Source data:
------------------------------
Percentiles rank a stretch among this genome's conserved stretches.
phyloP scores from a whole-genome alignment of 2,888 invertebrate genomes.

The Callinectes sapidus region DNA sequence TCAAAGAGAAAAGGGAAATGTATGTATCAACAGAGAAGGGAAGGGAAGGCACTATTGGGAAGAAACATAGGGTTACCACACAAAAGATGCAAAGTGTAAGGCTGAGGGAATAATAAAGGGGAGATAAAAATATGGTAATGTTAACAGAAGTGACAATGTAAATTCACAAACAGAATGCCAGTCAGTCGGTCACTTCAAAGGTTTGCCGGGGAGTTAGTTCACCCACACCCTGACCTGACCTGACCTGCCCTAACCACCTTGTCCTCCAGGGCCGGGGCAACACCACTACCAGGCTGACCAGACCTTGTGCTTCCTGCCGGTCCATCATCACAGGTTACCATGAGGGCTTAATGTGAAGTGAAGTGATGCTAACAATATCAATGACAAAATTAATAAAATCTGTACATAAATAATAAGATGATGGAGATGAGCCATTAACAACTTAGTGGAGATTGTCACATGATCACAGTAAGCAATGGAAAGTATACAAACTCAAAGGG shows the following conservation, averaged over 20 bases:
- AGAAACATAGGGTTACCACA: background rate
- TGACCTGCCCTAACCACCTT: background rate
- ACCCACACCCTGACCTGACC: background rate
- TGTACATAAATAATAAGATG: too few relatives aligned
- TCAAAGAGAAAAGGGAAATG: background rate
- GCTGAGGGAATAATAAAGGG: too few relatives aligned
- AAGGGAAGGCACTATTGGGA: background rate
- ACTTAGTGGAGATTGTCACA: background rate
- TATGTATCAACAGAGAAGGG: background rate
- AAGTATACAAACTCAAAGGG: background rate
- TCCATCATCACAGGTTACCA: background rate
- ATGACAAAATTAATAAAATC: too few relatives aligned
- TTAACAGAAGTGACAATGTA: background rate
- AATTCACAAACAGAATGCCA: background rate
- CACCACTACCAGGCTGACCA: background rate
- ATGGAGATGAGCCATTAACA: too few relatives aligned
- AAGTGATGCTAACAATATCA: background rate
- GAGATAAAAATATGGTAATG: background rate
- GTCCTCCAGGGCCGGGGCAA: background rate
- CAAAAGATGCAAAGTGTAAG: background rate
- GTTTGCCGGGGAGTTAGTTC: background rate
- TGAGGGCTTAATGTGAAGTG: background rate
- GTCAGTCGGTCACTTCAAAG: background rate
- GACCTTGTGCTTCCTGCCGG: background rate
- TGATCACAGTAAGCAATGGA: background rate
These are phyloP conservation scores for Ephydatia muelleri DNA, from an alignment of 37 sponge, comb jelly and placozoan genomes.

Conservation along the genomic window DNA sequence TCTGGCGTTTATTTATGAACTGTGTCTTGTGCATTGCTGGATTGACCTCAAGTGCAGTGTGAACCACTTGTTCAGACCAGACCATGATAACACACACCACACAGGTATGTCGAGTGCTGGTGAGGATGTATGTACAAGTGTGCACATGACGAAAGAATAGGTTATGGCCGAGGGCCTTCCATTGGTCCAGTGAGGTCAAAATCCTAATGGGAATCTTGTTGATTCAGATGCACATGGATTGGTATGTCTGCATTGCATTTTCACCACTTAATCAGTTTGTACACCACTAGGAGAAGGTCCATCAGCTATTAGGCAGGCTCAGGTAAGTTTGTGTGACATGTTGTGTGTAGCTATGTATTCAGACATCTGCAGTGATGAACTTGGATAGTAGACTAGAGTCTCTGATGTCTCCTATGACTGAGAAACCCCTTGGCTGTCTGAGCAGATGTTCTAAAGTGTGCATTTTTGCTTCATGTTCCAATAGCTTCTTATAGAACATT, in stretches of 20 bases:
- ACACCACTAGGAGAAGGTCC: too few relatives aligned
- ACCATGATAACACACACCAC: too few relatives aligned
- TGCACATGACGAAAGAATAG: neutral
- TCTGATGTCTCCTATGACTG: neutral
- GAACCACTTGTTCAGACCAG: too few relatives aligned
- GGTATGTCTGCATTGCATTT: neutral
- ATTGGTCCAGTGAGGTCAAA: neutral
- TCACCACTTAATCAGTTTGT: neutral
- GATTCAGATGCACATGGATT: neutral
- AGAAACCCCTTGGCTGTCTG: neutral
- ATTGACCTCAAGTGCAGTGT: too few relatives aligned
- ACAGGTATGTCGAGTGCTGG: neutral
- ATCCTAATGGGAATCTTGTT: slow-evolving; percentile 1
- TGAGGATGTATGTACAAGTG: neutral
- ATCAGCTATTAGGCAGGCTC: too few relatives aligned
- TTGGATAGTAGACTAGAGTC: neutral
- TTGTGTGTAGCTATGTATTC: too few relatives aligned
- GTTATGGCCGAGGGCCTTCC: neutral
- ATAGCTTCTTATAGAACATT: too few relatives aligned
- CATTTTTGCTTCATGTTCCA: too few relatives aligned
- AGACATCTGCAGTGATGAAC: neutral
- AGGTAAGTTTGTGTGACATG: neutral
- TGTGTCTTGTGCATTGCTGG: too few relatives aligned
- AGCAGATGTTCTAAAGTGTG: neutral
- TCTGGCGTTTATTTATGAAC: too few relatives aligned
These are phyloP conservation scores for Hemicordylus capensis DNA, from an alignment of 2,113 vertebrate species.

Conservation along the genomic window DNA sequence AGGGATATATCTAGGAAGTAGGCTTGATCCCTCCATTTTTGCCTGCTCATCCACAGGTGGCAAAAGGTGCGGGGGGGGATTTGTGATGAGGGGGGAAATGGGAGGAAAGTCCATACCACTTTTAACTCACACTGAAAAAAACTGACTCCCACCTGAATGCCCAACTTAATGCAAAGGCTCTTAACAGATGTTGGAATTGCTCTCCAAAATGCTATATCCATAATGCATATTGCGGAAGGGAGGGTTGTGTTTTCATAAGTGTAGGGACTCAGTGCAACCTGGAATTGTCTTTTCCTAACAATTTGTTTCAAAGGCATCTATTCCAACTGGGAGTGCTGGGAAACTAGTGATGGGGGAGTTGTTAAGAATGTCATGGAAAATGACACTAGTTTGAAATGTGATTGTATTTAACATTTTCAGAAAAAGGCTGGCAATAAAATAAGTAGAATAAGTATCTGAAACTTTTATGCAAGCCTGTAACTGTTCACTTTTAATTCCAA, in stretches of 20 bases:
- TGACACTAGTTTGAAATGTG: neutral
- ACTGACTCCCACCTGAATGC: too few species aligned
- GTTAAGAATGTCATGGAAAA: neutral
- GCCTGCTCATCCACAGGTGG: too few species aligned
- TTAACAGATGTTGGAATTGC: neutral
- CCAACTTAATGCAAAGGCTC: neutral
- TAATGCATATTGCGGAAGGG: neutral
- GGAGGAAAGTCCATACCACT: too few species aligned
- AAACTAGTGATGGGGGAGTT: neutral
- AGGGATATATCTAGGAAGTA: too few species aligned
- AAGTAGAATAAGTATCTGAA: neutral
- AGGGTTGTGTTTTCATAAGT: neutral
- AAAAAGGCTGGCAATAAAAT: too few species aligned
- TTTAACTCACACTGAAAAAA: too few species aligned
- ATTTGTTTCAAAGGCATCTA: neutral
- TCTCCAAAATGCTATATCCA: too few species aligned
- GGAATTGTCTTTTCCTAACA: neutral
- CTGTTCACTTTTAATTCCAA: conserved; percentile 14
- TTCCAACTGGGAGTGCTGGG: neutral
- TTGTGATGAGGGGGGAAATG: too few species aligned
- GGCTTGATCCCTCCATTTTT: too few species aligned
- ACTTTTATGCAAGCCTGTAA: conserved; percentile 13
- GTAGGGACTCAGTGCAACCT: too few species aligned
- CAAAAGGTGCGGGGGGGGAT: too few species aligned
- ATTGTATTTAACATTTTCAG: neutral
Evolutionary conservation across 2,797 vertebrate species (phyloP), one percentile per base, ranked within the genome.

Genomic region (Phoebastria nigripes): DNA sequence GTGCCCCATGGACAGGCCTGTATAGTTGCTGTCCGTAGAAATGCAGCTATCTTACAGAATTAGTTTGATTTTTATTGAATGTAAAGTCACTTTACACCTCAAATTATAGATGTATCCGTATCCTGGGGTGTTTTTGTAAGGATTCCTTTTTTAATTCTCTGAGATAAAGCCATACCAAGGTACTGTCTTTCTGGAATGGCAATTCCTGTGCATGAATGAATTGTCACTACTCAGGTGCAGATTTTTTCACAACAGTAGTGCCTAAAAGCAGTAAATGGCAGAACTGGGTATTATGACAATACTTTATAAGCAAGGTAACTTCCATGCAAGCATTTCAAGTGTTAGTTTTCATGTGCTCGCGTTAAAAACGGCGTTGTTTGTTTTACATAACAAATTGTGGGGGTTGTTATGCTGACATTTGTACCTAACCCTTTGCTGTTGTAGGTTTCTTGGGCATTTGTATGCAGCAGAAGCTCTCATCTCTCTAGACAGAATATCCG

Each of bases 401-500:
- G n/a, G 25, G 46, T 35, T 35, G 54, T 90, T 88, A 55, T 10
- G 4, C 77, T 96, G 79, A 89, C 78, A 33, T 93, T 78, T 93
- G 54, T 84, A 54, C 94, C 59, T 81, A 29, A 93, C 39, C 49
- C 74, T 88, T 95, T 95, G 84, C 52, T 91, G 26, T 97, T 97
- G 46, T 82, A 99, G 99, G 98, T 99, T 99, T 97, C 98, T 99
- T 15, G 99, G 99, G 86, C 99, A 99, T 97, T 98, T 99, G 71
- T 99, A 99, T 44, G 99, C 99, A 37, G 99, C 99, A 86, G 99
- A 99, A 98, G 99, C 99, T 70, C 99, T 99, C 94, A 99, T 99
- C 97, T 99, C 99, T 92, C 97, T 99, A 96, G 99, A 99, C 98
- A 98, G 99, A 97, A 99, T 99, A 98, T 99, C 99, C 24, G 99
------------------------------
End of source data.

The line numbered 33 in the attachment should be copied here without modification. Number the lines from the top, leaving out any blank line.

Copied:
- TGCACATGACGAAAGAATAG: neutral